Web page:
The use of technology has a highly positive impact on adaptability, interaction, and execution of any process in terms of time, leading to savings in planning, production, logistics, and intermediation. This applies not only to business but also to our everyday lives in any aspect, such as booking a trip, scheduling an appointment, searching for a job, posting personal photos, expressing an opinion, raising indignation over a significant event, configuring our favorite car, or buying any item delivered in less than two hours, and so on.
We live in a fast-paced society, increasingly accelerated, with adaptability to change occurring in shorter and shorter time spans. The revolution of instant messaging has led us to nearly infinite connectivity with anyone in any remote location around the globe and across different time zones.
This immediacy changes the structure of organizations, but most importantly, it changes the way human beings interact and relate to one another.
The big question is: how does the brain adapt, process information, and handle psychological traits in this new model?
Does Immediacy Negatively Affect the Brain?
Neurologists, sociologists, and psychologists agree that this misunderstood immediacy can cause frustration when demands are at their highest. A generation accustomed to “I want it now, immediately” will develop a behavioral, attitudinal, and aptitudinal structure, different from the current one, for making purchases, interacting with friends or family, and projecting in a work environment.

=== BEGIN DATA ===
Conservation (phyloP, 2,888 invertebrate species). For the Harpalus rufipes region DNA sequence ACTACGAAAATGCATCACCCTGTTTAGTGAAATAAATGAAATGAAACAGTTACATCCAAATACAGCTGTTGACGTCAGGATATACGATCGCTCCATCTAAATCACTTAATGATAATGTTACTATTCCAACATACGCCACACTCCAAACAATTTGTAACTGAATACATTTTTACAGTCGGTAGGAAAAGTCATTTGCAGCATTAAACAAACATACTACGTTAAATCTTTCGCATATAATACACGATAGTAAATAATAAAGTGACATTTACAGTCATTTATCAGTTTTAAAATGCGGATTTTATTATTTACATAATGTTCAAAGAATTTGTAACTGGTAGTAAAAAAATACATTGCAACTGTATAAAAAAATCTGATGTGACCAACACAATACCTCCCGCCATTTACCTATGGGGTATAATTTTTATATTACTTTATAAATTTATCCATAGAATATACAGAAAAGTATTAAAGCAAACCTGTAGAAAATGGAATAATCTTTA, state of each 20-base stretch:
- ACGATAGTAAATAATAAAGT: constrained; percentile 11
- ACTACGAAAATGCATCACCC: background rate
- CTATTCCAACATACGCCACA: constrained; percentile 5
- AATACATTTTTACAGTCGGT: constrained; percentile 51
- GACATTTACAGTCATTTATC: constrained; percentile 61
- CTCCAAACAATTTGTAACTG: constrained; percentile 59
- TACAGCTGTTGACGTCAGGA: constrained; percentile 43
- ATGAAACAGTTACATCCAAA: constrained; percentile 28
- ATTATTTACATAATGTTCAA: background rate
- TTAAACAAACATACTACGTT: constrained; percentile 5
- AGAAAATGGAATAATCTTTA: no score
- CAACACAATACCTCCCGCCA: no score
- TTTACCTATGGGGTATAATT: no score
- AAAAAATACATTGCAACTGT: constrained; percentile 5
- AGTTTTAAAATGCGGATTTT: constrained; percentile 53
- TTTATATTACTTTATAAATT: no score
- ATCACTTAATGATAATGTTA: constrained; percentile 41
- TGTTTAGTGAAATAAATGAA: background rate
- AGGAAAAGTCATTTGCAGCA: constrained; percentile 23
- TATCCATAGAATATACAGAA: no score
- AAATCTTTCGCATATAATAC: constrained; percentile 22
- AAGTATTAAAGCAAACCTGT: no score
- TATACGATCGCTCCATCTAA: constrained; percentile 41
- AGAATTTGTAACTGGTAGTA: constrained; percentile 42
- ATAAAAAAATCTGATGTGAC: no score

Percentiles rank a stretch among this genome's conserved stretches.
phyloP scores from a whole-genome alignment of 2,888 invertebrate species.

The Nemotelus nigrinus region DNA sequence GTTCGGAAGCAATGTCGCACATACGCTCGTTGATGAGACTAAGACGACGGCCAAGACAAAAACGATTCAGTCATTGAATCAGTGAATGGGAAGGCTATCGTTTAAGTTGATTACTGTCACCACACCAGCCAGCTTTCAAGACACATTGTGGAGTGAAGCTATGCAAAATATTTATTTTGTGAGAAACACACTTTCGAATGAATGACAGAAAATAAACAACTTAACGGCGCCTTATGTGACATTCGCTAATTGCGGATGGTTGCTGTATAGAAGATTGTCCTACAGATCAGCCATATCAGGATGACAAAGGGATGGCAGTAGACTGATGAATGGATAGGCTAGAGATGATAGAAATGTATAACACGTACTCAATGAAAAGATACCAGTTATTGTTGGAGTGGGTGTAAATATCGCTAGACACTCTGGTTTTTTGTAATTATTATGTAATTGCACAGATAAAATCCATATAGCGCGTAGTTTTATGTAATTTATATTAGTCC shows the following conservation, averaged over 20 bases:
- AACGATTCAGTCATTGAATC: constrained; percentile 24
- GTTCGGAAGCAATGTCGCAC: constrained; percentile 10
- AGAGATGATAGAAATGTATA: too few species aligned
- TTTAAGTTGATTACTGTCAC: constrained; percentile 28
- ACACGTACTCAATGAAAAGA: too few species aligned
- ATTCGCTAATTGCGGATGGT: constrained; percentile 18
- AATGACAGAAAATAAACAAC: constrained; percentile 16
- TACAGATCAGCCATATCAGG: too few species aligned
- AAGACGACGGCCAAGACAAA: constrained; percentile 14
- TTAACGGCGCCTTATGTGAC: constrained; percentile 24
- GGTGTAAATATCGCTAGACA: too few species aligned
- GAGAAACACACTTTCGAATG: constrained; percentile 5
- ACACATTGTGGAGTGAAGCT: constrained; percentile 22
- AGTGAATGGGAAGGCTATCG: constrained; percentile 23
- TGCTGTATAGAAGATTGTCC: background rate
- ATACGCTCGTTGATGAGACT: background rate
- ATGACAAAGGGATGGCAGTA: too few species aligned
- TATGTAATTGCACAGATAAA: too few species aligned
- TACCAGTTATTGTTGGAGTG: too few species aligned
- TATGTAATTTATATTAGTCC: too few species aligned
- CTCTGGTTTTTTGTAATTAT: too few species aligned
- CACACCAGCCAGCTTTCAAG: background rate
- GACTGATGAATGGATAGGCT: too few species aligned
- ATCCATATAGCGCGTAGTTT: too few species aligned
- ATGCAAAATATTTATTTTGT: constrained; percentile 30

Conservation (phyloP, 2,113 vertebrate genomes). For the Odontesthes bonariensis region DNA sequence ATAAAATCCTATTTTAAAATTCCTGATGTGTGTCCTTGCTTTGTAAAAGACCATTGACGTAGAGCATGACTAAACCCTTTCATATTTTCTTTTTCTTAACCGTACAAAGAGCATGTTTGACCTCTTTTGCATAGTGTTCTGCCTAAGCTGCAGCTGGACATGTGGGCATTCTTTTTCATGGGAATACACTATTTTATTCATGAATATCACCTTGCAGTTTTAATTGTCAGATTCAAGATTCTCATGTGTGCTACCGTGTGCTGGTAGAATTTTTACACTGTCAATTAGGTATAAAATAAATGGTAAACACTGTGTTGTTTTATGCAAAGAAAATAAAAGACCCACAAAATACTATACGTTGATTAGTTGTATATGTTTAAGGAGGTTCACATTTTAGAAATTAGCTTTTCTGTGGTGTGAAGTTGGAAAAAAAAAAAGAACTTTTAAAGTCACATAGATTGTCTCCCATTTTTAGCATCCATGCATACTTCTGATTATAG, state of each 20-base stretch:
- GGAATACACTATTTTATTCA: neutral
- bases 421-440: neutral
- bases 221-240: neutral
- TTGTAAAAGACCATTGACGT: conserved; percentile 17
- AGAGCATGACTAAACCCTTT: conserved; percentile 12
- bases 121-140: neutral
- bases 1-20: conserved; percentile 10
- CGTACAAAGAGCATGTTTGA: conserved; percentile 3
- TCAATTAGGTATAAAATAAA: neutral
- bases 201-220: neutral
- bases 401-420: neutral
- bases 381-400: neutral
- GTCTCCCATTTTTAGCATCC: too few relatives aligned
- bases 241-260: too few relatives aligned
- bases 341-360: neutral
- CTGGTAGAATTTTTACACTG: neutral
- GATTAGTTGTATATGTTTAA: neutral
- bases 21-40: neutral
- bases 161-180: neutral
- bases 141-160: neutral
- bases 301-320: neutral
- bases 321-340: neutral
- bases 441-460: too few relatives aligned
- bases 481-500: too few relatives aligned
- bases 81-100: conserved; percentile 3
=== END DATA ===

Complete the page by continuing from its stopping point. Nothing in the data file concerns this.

It is crucial for the educational system and families to try to minimize this frustration effect; otherwise, we will have a society composed of individuals for whom anything that does not happen within the next 5 minutes will have no validity, turning us into beings of instant life where deadlines and planning will become entirely secondary.
How will this affect the work environment? According to human resources experts, it is increasingly challenging for someone to think in terms of medium-to-long-term projects. For a new generation where 6 months can feel like an eternity when viewed from their life’s sequence of immediacy, how will we delimit and analyze this frustration of wanting to “progress” quickly in a professional setting?
Many questions arise regarding the prospect of a new relational model among people, where immediacy can lead to a state of permanent anxiety due to the desire for everything to be instantaneous. Businesses must take this into account, as the one who fails to adapt will lose, not the one who performs poorly, but the one who takes too long to adjust. Projects may become frustrated due to speed; if you don’t do it, someone else will be doing it tomorrow, sorry, in a few hours.